The Irishman by Martin Scorsese
In a nursing home, Frank “The Irishman” Sheeran (Robert De Niro in one of his greatest performances) becomes the classic Martin Scorsese-style narrator, protagonist of an epic film of remembrance, with which Scorsese returns to the gangster cinema and to several of his favorite actors. In addition to De Niro, we have Joe Pesci and Harvey Keitel, not to mention that another icon of this type of cinema, Al Pacino (Michael Corleone and Tony Montana himself), debuts in the filmography of the Italian-American director. The Irishman, faithful film adaptation of Charles Brandt’s book I Heard You Paint Houses, follows a tradition and has Scorsese’s signature, although it also explores other territories, contexts and a very particular life story.
Frank Sheeran wasn’t like Henry Hill (Ray Liotta’s character in Goodfellas) who always wanted to be a gangster. In fact, one of his first comments as part of the narration in The Irishman refers to his initial ignorance about the gangster world, in which the phrase "paint a house” actually means to shed blood mercilessly and strictly for business. While Sheeran knew about violence and brutality (he had fought hard in World War II), his rise in organized crime took place gradually, from his involvement with the Teamsters truckers union in Philadelphia and his eventual relationships with such characters as "Skinny Razor" (played by one of Scorsese's contemporary regulars: Bobby Cannavale) –to whom he sells the meat he stoled at his union work–, Bill Bufalino (Ray Romano as the Teamsters' lawyer, skillful to help thieves get away with it), Angelo Bruno (Keitel, of brief but notable participation as the leading mobster in that city) and Russell Bufalino (Pesci, in his superb return, gives life to this eminent criminal boss). Sheeran, a working-class family man, will enter that world where illegal activities are an everyday norm, soon finding himself at a point of no return.
Respecting the essence of I Heard You Paint Houses (interestingly, the title of the book is the one that appears on the screen at the beginning), The Irishman is told from the perspective of an old Sheeran, who remembers his life for the audience. While we see his development in the field of criminals of Italian origin, we constantly return to a summit chapter, chronologically subsequent, which mainly serves to delve into the bond between Frank and Russell. Part of the peculiarity of a protagonist like "The Irishman" is precisely that he never ceased to be an outsider, "adopted" by the powerful but subtle Russell, his first father figure with whom he didn't have a blood kinship. The reunion between De Niro and Pesci in a Scorsese film (something that hadn’t happened since Casino in 1995) takes place while the mature Sheeran and Bufalino, together with their respective wives, share a road trip in the seventies, towards a wedding in Detroit. Also this trip serves as a remembrance for the characters, who suddenly go through the place where they met and so the story of Sheeran's life really begins, many years before the trip to Detroit, thanks to the much publicized de-aging technology.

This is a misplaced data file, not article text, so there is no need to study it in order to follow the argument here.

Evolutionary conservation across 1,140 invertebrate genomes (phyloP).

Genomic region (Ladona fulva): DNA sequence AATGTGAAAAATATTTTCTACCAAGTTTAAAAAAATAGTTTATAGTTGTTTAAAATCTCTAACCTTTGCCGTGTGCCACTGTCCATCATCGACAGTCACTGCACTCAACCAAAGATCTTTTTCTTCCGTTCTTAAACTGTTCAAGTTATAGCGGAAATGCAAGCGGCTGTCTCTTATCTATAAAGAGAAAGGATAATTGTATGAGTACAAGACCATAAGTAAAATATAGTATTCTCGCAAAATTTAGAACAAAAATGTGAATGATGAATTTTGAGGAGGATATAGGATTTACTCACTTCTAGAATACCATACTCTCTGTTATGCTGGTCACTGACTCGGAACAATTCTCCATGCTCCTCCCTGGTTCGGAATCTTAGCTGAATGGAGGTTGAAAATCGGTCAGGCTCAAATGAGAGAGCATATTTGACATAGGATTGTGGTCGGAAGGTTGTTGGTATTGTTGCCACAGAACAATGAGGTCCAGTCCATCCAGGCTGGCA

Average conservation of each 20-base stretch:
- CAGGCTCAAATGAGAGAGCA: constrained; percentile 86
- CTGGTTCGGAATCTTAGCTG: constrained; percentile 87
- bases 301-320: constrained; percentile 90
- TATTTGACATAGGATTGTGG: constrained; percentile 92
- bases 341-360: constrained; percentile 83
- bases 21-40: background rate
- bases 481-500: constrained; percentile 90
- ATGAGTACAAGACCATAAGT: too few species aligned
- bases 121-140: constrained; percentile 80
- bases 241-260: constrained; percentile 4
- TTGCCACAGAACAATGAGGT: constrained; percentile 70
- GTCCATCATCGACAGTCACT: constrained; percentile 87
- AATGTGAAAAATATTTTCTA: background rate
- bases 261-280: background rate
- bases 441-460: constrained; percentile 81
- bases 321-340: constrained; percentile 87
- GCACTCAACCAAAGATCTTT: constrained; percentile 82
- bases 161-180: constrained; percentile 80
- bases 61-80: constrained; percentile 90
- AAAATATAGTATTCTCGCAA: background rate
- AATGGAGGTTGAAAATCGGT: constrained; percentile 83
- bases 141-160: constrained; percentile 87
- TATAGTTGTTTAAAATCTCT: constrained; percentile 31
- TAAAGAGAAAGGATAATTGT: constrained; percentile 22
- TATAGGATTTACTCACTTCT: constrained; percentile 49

In terms of these special effects, which took a long time to rejuvenate the actors and which undoubtedly mean a risky decision, it must be said that they are slightly disconcerting at first instance. You can notice the digitalization, but it's only a matter of time so that, as spectators, we “get used to it” and appreciate the effects because they don't really distract us from storytelling and, on the contrary, enrich it. Thus, Scorsese manages to take us to Sheeran's life from the time he was a young man during World War II until his decline in the aforementioned nursing home.
Scorsese is a master who makes each sequence, each montage, in his three-and-a-half hour epic, memorable. There’s a monumental cinematic richness, rhythm changes (from agile montages to almost static long sequences where everything depends on the performances and dialogues), stylistic details (for example, those letters on the screen to let us know about the fatal destiny of practically all criminals in question, and certainly a great musical selection), archival material to contextualize the actions and make references to historical moments such as the Bay of Pigs Invasion, the Cold War, the murder of John F. Kennedy (his brother Robert, by the way, was one of the great adversaries of the mafia, especially during JFK’s term) and the Watergate scandal, and even some winks at the gangster genre classics (certain planning of a murder in a restaurant recalls Francis Ford Coppola’s The Godfather) and at Scorsese's own work (it's inevitable not to think about Travis Bickle and Taxi Driver when watching Sheeran choosing guns for this murder).